There are an unlimited supply of ‘training’ tools on the market. We’ve tried many and found a handful of basic’s provide all we need for the majority of dogs. Here we discuss those that we use for day-to-day use as well as when your dog is acting out or out of control.
I prefer 6′ soy leashes. They’re soft but strong. Dogs can’t chew through them quickly and they’re easy on your hands. There’s also only one piece of metal, the clip. During training I will often shorten my leash so the dog is walking and working closer to me but I prefer the 6′ one so that if i need to use a belly band I can or if I want to give the dog some room for whatever reason, it’s available.
Dogs who lunge or bark or act out of control needed to be reigned in. A Gentle Leader is the perfect tool for that. Offering more control than other Head Halters, the Gentle Leader allows the dogs mouth to open completely, until they pull, then it’s closed completely. By taking a dogs mouth out of the equation, we’re giving them a chance to find and try another strategy – something most dogs won’t do when their mouth works so well.
Note: If a dog bites to get their way, then a basket muzzle is necessary. I’ve used them on these dogs with great results.
The martingale collars we use are made of all cloth and ensure no dog slips their collar. We love these for all their versatility and dependability.
Harness? It depends! Many people ask me about using a harness on their pups. A harness can be a great tool but if your dog is more than 25# be sure to get a front-clip one (I use Easy Walks). The dogs front shoulders are often the strongest part of their body so it’s not a good idea to hook a leash up to them unless you like to get pulled. Instead, clip your leash to the dogs chest where you’re not providing counter-pressure.
A Walkie Talkie is a terrific way to throw your voice, when working with your dog. Here in the Rocky Mountains where we’re located, we are often working in wind, on mountain sides and in gullies. A verbal cue cannot be heard when a dog has their head stuck in a hole.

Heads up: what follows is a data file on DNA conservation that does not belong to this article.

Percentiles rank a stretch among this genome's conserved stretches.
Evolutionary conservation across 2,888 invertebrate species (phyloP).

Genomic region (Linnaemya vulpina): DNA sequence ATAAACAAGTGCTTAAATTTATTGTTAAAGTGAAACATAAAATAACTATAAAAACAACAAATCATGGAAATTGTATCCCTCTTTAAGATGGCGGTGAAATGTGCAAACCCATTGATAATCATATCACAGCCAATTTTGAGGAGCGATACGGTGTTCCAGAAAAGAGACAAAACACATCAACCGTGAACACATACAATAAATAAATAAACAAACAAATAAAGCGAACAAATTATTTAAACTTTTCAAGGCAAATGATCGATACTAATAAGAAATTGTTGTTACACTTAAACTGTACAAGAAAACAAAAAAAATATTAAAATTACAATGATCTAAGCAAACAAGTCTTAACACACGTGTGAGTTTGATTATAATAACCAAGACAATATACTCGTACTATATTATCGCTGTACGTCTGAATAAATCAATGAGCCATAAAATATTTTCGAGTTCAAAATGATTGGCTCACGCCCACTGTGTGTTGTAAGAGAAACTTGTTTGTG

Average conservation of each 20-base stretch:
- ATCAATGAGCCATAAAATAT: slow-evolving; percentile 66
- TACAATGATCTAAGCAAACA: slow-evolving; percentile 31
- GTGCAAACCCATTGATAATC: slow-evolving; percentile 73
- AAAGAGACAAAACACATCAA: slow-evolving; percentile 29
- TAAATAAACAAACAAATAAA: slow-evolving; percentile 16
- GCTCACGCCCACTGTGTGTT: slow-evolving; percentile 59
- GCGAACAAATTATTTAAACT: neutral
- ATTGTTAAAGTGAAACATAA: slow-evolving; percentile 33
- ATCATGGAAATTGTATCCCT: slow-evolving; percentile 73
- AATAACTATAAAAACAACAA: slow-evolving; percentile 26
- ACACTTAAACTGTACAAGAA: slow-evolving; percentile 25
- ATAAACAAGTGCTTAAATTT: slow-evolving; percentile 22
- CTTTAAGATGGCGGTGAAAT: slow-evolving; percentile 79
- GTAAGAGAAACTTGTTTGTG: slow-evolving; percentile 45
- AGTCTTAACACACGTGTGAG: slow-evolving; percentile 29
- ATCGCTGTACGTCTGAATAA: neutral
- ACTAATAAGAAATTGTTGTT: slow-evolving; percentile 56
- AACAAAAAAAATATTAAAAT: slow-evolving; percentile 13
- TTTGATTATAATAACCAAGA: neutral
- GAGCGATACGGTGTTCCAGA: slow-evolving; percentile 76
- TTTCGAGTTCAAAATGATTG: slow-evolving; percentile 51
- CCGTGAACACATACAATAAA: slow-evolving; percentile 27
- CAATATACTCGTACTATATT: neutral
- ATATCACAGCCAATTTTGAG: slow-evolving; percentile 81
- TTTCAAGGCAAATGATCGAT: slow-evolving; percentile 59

A walkie talkie (I just connect one to an extra collar and drop it in the charger at the end of the walk) puts your voice right next to their ears and communicates clearly what you’re asking of them.
Other common items we use are
- Belly bands – a method of circling the leash around the dog to take pressure off the throat
- Backpacks – a dog backpack provides a terrific distraction to over-the-top dogs, it gets them in their head and gives them a better work out than we could typically do.
- Bells – I use bells on dogs when we are working on off-leash work. I use them in the yard, on the trail and anytime I need to ‘keep an eye’ on my dog, without necessarily seeing them.
- 20′ leash if necessary when working distant work
- Citronella collars – these collars spray a bit of citrus in your dogs face when either they bark or you remotely activate it. They’re great at correcting over-barkey dogs without pain.
- Puppy Pacifiers – we use toddler, stroller toys to give our dogs an outlet for their anxiety or excitement. Clipping directly to the dogs collar, these toys soon become the dogs wobbie.
- Thunder shirts – used for anxious and nervous dogs (be sure to smooth out their hair)
We don’t use pain in our training and rehab, therefore we don’t use pinch or prong collars. We instead work to build a relationship based on trust and communication, which is hard to do when pain is in the equation, as it is with these collars.
Dogs respect these collars quickly due to what they bring to the table. Our goal at pranaDOGS is for your pup to respect you, not a piece of metal and to do that through relationship-building.